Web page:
When I went to school, we had the option to take "electives" including Home Economics (cooking, sewing, budgeting, finances, etc.), auto mechanics (basics of car maintenance), building trades (seriously, if you own a home, you need this), agriculture (care and processing of farm animals and crops). We were all encouraged to take advantage of "real life education". I took a semester of auto mechanics, a semester of building trades and a semester of home ec. I can do most auto repairs, run basic wiring and plumbing, replace lighting and plumbing fixtures, frame, drywall, cook, can, budget, and figure taxes (I've never paid to have my taxes done and I've never been audited...yet.)
While I had a pretty well-rounded high school education, most of the credit goes to my folks. Mom and Poppy never discouraged me from seeking knowledge, especially if it was useful. And much of my practical education came from my parents and grandmas. I've told the story of my first car, I worked years of odd jobs and saved every penny I earned. I paid $2500 cash for my 1965 Mustang. And Poppy took the keys until we went over every inch of it, engine and transmission, and he was satisfied I knew how to take care of it. I rotated my own tires, changed my own oil, belts and hoses. I still do all of my own vehicle maintenance.
Every house I lived in growing up was a "handyman special". We were very very low income blue collar, but always owned instead of rented. The first house was purchased from an old farmer for $1000 cash and a $10,000 builder's loan. Two bedroom, one bath, less than 1000 sq ft. Poppy later added a master suite, increasing the square footage to 1200. Total investment was $35,000, they sold it a few years ago after 20 years of being rental property for $98,000. I was too young to do much on that one but fetch tools and carry trash, but the next one was different. The home they're still living in was housing for various fauna out in an old wheat field. Birds nested in the kitchen cabinets and there was animal poop everywhere. When Poppy took mom out to see it, she almost had him committed. Understand, he was working full time and going to college part time and wanting to move this house in next door and work on it in his "spare time". I was 12 when he bought it and 14 when we finally moved into it. This is the house where I got my training. I helped tear out walls, move walls, re frame, pull up flooring, lay flooring, hang drywall, mud and tape and texture, paint and wallpaper, hang cabinets, install plumbing and electrical, pull wires, blow insulation.... every time I walk into that house, I can see something I helped build. I love that house. Two years after he retired, Poppy drew up plans, got a permit, and proceeded to build mom's fantasy master suite, 1000 square feet of luxury and solitude. He finished it in 6 months. She still smiles every time she walks into it. This house, total investment of $60,000, was appraised last year at $148,000. As an adult, I've always owned, never rented, and always homes that I could easily afford and work on to make better. I bless my parents for that part of my education.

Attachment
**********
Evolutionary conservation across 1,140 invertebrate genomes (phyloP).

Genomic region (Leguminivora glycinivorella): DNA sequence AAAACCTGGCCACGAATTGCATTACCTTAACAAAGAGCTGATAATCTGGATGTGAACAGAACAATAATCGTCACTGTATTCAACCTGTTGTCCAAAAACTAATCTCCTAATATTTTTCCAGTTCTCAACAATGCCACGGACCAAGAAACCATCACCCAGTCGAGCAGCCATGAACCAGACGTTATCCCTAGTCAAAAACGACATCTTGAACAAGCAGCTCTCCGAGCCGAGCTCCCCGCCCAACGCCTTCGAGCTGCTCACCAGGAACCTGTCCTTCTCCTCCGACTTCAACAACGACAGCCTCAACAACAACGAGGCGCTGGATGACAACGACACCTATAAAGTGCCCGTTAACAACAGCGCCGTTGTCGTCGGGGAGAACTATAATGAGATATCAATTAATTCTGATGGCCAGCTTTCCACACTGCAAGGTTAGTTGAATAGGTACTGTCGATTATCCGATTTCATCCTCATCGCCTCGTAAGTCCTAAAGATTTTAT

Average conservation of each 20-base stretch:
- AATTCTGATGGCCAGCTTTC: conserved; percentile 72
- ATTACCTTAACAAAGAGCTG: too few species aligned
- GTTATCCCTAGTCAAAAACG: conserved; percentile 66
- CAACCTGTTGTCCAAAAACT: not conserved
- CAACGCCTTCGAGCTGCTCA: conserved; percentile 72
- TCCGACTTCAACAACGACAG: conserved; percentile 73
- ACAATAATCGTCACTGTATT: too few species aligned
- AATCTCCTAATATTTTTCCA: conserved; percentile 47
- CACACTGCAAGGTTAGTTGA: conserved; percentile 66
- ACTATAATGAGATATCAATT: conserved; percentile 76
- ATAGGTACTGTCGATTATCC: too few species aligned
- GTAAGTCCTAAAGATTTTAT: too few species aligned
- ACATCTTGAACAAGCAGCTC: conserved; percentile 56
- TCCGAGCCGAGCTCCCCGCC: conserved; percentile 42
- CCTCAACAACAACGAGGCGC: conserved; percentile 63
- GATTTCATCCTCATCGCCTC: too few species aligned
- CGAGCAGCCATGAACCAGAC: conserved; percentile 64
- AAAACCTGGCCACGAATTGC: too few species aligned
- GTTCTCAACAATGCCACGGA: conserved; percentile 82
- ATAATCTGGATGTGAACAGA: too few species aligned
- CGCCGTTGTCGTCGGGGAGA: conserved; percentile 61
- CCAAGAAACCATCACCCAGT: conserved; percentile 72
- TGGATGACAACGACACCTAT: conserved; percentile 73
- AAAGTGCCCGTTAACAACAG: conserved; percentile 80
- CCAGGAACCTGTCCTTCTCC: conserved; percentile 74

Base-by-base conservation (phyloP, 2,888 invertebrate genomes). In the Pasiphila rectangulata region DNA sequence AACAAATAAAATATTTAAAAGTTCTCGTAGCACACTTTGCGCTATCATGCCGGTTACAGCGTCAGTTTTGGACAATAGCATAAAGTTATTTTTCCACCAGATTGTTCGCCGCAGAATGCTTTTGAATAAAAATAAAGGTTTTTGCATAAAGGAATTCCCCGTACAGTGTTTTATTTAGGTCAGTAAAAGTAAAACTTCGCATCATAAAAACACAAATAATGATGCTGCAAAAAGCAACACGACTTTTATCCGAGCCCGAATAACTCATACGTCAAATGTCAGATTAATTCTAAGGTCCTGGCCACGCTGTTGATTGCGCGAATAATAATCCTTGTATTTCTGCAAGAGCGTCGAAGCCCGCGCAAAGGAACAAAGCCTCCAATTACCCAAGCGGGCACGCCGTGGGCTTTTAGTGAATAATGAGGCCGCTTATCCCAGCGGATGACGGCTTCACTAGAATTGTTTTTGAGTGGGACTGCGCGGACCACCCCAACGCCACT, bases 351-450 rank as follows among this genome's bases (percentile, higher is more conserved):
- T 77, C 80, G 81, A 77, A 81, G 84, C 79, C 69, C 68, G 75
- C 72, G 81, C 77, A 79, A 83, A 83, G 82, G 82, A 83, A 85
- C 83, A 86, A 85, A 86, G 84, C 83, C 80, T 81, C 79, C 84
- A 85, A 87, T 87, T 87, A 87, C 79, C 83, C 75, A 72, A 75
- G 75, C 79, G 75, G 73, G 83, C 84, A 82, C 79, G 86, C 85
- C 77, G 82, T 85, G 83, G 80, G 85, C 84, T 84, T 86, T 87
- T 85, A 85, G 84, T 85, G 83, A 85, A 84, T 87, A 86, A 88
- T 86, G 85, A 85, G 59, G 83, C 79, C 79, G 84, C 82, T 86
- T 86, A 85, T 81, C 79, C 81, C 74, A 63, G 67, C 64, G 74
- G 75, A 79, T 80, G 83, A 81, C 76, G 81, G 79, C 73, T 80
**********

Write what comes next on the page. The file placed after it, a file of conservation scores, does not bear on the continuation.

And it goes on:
Shortly after I graduated, the shift started. College prep was the only field of study promoted, and all the other programs were eventually eliminated from the budget. Lack of interest? Lack of promotion? I'm not sure, but suddenly students were expected to study for two goals: passing standardized tests and going to college. A college education was the end-all and be-all. What was forgotten were all the students who weren't interested in college; whose talents and interests fell elsewhere. For 30 years, a whole segment of society was ignored as Higher Education was shoved down every student's throat. Now we see the damage, the education bubble is about to burst, we have a couple of generations of high-debt, educated people with no skills, and a dearth of skilled workers. God bless Mike Rowe for bringing the sexy back to the skilled trades. We're slowly seeing a shift in the popularity of trade schools and apprenticeships, although high schools are still woefully under serving young people who aren't interested in a BS in Disgruntled Minority Feminine-ish Studies at an overpriced university. Hopefully, when the education bubble bursts, things will change.
In the meantime, Young People of America, if you're waking up to the reality that your practical education has been taken from you in exchange for a mountain of debt and a useless degree, look around you. Find one of us older Americans who you used to mock for being uneducated and unenlightened. If you ask nicely, maybe apologize for being a Liberal twunt, we can share all sorts of amazingly useful skills and information with you. And we might even slip in a much needed lesson in self-reliance, Liberty and the U. S. Constitution. You'd be amazed at what you don't know.